How can managers ensure equal growth opportunities for women and men?
Whether it’s at a working lunch or during a late-night happy hour, buddying up with the boss still influences the career progression of men and women differently. Often, women are at the losing end, new research suggests.
Men typically reap the benefits of befriending their managers, and this happens more so when the manager is also male, a study from the US National Bureau of Economic Research showed.
Such benefit can come in the form of a salary increase or a step up the corporate ladder, the researchers said.
Locked out of opportunities
The situation is different for most women, however. Four in five female workers (81%) believe they are locked out of opportunities to establish rapport with their boss during social gatherings at work.
This, in turn, limits the quality time women share with potential mentors and backers in the workplace – in other words, the very people who can vouch for them when they are under consideration for a promotion or pay raise.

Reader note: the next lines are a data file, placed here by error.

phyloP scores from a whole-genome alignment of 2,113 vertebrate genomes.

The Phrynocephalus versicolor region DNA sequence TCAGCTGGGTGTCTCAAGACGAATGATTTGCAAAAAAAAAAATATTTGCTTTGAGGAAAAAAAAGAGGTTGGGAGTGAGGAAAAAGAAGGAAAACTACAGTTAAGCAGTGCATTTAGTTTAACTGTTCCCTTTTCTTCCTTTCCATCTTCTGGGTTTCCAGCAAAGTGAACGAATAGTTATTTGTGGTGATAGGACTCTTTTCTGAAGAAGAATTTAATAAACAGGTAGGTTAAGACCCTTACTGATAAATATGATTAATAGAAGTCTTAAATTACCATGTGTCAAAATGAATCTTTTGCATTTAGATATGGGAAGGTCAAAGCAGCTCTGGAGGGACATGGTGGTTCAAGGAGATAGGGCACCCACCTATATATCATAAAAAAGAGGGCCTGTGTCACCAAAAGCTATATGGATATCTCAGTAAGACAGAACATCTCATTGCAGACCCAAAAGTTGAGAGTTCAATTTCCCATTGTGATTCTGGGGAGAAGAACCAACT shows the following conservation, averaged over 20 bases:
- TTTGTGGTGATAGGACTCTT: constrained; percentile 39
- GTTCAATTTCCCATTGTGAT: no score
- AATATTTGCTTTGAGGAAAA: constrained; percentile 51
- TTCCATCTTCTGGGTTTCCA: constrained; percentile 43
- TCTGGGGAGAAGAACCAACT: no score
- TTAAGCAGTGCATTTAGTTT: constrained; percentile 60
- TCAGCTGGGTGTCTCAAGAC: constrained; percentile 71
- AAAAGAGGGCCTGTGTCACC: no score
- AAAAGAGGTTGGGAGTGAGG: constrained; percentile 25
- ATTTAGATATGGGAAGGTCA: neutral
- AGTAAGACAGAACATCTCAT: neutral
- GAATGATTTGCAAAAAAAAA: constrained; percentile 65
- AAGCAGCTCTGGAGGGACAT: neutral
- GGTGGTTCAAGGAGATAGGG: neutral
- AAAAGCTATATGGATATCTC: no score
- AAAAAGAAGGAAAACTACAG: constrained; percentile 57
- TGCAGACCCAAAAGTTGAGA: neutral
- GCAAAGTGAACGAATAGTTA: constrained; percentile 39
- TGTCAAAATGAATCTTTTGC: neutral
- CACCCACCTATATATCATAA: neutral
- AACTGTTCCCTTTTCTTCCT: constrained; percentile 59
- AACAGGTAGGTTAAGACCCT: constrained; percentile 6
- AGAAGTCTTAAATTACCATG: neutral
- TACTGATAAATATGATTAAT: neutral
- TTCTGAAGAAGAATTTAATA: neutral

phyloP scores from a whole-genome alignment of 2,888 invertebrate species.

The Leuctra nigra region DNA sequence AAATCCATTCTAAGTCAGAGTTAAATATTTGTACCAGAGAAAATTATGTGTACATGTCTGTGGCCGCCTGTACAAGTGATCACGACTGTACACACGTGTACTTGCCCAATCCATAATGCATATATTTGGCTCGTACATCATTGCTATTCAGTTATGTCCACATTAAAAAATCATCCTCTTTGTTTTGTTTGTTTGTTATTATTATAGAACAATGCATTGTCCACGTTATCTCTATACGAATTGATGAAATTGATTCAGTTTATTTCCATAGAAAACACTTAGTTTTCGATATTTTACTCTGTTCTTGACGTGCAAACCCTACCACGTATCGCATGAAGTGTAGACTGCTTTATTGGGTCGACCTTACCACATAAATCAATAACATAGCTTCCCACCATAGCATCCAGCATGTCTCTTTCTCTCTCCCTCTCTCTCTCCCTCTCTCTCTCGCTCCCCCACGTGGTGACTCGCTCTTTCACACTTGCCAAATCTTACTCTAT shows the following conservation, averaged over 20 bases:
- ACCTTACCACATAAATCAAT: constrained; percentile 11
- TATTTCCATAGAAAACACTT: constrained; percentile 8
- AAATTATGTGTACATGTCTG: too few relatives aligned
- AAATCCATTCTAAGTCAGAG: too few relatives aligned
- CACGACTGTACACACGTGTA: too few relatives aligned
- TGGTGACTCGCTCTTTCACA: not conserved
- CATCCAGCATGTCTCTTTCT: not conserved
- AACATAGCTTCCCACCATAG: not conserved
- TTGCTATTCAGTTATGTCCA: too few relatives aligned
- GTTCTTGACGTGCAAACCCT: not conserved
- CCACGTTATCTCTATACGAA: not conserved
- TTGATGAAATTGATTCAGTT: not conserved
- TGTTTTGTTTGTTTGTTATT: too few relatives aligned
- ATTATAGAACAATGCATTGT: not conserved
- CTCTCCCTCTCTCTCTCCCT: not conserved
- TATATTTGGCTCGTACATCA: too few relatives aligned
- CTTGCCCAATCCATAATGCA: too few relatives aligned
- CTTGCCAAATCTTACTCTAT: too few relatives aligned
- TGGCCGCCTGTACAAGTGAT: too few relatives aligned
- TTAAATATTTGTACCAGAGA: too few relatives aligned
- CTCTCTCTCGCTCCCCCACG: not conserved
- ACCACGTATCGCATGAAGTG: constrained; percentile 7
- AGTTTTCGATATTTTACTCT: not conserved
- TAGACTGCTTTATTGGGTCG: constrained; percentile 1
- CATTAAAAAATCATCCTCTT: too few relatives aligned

Working women experience the same pace and level of career advancement 1) regardless if their boss was a man or woman and 2) whether they made the effort to befriend their boss.
Women’s attempts at socialising with their superiors don’t necessarily result in career progression as often as men’s efforts do, according to study co-author Ricardo Perez-Truglia of the University of California Los Angeles.
Even as women strive to break the glass ceiling, the tendency of male managers and male employees to form stronger social bonds at work continues to set female employees at a disadvantage, Perez-Truglia told Money.com.
“Two years after transitioning to a male manager, male employees ended up with 13% higher pay,” Perez-Truglia said.
Mentorship in the #MeToo era
The results of the study add to the growing literature about women’s experiences in the corporate world in light of the #MeToo movement.
Apart from forming ‘emotional attachments’ with other men, as Perez-Truglia observed, 60% of male managers also report feeling uncomfortable mentoring female employees, a 2019 study by Lean In and Survey Monkey revealed.
This hesitation, the study found, poses another danger: more women end up facing additional barriers to their professional growth.
“Whether this is driven by sexism or because men (perhaps unconsciously) gravitate toward helping other men, the result is that women miss out,” the analysts said.